Sunday, October 10, 2010

Akilandeshwari: Croc Mama

At some point yesterday, as we were entering the third hour of a Tantric philosophy workshop, I had a distinct moment of floating above my body and wondering How did I get here? How did I find myself, in a studio with probably 40 other people, spending a gorgeous October afternoon learning about the 36 Tattvas of Tantric Cosmology? By what series of remarkable twists and turns did I find myself precisely here?

For those for whom these terms are new, the Tattvas, to paraphrase (possibly poorly) our genius and genial teacher, Douglas Brooks, are the explanation (by us, to us) of the process by which the Divine – that is, Consciousness itself – chooses to experience itself as us. Chooses. To experience itself. As us.

This is pretty standard curriculum for those of us who practice Anusara Yoga, but taking a weekend-long dive into the Tattvas takes it to a whole other level. The head, she does spin.

There’s no way I can possibly reproduce here even a fraction of what I learned. I have 18 pages of notes (Moleskin notebook pages, not 8 ½ x 11, but still...) and scribbles all over the two handouts we were given. It will take me YEARS to be able to speak what I learned today in my own words, but it landed deep and I’m completely excited and stoked and eager to stay in this rich space, learn more, see more, geek out way, way more.

Honestly, it’s like being handed the keys.

There is one story I do want to repeat since it blew my mind. But first, I can’t stop thinking about the episode of 30 Rock in which the character of Carol, the pilot and Liz Lemon’s potential love interest, played by Matt Damon, is introduced. Liz sees, but doesn’t really see, his uniform and asks him, hardly looking up, if he’s a doorman. To which Carol snaps back, “Yeah, I'm a doorman. To the SKY.” The line is delivered with the perfect (and memorable) combination of earnest and snark. Dude: Douglas is seriously a doorman to the sky, someone who knows the really important shit and knows how to teach it. Super intense and super fun.

OK, so the story that blew my mind is this. We spent a lot of time this weekend learning the differences between the Northern (Kashmir Shaiva) and Southern (Shakta) interpretations of the Tattvas. They agree 100% on the Tattvas themselves and have identical practices and rituals, but their spin on the Tattvas differs pretty dramatically.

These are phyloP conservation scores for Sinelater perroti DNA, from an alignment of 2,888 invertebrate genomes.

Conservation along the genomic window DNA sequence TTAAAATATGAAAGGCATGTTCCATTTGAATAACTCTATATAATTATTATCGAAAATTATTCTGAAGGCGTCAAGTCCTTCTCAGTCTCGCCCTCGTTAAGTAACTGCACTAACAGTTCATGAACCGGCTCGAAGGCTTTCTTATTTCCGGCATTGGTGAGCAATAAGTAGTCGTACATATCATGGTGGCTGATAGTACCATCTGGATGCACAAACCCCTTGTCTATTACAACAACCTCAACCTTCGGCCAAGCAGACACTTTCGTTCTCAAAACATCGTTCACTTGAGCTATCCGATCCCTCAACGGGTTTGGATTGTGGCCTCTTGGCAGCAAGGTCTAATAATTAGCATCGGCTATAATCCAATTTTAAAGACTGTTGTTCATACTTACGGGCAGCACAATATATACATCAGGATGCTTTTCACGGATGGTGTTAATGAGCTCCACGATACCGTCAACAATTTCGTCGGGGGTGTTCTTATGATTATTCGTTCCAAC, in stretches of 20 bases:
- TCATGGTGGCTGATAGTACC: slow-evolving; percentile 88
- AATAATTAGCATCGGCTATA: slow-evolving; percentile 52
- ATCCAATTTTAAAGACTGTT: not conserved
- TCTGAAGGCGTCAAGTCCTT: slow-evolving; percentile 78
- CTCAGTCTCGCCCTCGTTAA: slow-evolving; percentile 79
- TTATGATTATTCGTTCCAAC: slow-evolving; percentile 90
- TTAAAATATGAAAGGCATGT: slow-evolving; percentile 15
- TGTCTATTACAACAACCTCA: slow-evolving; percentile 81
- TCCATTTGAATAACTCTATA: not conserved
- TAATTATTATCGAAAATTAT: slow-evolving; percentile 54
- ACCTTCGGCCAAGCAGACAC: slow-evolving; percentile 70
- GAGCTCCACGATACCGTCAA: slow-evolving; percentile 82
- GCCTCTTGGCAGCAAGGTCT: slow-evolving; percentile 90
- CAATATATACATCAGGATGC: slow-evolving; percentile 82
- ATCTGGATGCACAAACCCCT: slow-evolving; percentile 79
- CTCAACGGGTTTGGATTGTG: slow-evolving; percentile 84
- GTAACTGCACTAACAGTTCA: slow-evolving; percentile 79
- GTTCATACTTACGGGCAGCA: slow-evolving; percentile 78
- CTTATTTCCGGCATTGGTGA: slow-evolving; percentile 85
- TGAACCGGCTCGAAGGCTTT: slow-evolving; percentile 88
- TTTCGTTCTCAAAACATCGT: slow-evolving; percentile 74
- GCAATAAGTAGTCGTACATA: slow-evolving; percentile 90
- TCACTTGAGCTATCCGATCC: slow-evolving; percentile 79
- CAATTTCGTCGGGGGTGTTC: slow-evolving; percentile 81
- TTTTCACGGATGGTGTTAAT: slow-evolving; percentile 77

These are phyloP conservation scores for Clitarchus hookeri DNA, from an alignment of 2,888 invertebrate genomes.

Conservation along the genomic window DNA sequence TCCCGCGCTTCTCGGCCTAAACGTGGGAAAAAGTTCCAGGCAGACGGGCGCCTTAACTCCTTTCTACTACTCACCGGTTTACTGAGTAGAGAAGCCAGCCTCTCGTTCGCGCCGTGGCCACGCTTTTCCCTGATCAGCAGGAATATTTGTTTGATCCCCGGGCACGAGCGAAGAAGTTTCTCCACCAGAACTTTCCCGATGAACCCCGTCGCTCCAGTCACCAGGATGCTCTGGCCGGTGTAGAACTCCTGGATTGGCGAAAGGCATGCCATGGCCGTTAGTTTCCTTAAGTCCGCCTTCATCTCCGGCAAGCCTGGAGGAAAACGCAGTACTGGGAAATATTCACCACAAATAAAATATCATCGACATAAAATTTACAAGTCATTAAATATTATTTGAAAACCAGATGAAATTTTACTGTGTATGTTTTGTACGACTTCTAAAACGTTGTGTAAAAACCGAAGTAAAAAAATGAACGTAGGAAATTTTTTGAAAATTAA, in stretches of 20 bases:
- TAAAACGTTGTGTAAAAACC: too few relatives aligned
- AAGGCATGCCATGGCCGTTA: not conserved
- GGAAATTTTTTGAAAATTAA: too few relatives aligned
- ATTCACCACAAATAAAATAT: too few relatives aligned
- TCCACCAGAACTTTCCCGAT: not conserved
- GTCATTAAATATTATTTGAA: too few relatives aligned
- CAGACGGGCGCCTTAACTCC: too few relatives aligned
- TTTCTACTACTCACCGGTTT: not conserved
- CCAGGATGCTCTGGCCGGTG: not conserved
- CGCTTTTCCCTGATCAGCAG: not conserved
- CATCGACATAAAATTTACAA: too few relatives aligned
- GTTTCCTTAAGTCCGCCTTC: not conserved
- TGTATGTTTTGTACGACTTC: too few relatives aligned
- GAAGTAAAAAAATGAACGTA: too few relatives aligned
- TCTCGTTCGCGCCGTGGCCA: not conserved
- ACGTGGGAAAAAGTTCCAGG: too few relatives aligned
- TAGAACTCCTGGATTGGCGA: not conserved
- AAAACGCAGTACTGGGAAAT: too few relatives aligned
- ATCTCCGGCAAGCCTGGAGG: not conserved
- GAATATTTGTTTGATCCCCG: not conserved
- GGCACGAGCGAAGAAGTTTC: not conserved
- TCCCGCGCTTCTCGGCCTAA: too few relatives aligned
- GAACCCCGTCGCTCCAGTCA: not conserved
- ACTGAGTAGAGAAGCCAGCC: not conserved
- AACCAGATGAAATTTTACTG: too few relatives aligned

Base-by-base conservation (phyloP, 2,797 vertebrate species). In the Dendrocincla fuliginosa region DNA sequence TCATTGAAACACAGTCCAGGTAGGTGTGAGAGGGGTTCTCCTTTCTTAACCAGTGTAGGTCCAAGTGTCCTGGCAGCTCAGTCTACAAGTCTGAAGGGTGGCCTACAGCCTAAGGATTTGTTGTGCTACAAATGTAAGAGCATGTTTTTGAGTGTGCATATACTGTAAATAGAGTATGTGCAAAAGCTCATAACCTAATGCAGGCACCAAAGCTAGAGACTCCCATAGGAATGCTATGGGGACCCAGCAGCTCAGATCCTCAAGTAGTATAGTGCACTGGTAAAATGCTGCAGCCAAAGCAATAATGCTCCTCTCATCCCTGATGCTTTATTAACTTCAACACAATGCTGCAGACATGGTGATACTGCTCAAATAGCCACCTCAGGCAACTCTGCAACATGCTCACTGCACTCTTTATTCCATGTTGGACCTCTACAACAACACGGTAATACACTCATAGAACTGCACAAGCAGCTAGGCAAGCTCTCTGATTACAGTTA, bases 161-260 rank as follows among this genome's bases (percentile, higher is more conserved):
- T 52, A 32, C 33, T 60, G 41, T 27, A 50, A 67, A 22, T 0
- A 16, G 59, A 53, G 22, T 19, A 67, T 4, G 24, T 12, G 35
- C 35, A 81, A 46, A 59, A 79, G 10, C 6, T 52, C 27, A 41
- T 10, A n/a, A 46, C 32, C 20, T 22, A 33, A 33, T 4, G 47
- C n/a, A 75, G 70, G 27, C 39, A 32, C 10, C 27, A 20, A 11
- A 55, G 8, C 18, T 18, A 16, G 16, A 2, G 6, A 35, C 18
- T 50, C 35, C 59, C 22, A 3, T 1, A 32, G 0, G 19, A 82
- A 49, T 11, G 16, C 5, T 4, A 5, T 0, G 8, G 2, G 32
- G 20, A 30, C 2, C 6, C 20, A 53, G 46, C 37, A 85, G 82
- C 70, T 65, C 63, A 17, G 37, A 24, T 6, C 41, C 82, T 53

From what we learned this weekend, it seems – don’t kill me if I get this wrong, I’m just a baby, man, learning my way – that the Northern tradition is vertical, the point being to ascend back to the Oneness from which we originate, and of which we are fundamentally composed, but about which we can easily be ignorant in our material state. The practices are designed to lead us back to a reunion with that Oneness. And to ascend, you need shaktipat, transmitted by a guru, by word or touch or thought, aka the moment of grace that snaps you out of your sense of separation. You yourself can’t break out of your isolation. You need to be broken into, via a guru and shaktipat.

To illustrate the difference in the South, Douglas told the story of Akilandeshwari, a version of Parvati who takes the form of a crocodile. And you know me so you know I'm a sucker for animal stories.

Akilandeshwari buries her eggs on the bank of a river, as crocodiles do. When it’s time for those baby crocodiles to hatch, they use – and this is really how it works – their “egg tooth,” which is really a bony growth on the tip of their snouts, to puncture the egg. But that’s not all. Baby crocodiles cry out, to each other, to let the residents of the other eggs know it’s time. And then, then they hatch together. Which from a biological standpoint, increases their chances of survival. In the story, Akilandeshwari digs them out a bit but lets them do the rest, and then carries them in her great mouth to the river.

We ourselves are those baby crocodiles. When it’s time for us to hatch – that is, awaken – we break the egg ourselves and then we listen for the others and emerge together. In the Southern tradition, it’s not the guru but the kula itself that provides the shaktipat of the guru. We do this together.

And those crocodiles: where do they go? They don’t retreat from the world, they don’t want to cross over the water to a place of quiet and repose. No, they want in to the river, deeper into the world, into the realm of experience.

That story is making me jump around. A lot. It’s such a tremendous pleasure to be baby crocodile paddling around with all you others, through our relationships with each other celebrating the joy of embodiment. Once again, yoga rocks my whole world.


Anonymous said...

I really enjoyed this story, thanks for sharing. I have not heard of the Tattvas before reading your story. Now I'm curious to find out more. I love stories involving animals too, always reminds me how connected and together we all are - humans, animals, nature, all living things!

Danielle said...

Hi Beauty! Jami Grassi forwarded the link to your blog and I am so grateful. I had to miss the workshop but am focused on studying the Tattvas as I will be teaching an Immersion in 2011, yes, very excited!! Jami and I are going to get together and with her notes, discuss and practice the Tattvas. You are welcome to join in if you have the time. Let's crack eachothers shells even more. xo, Danielle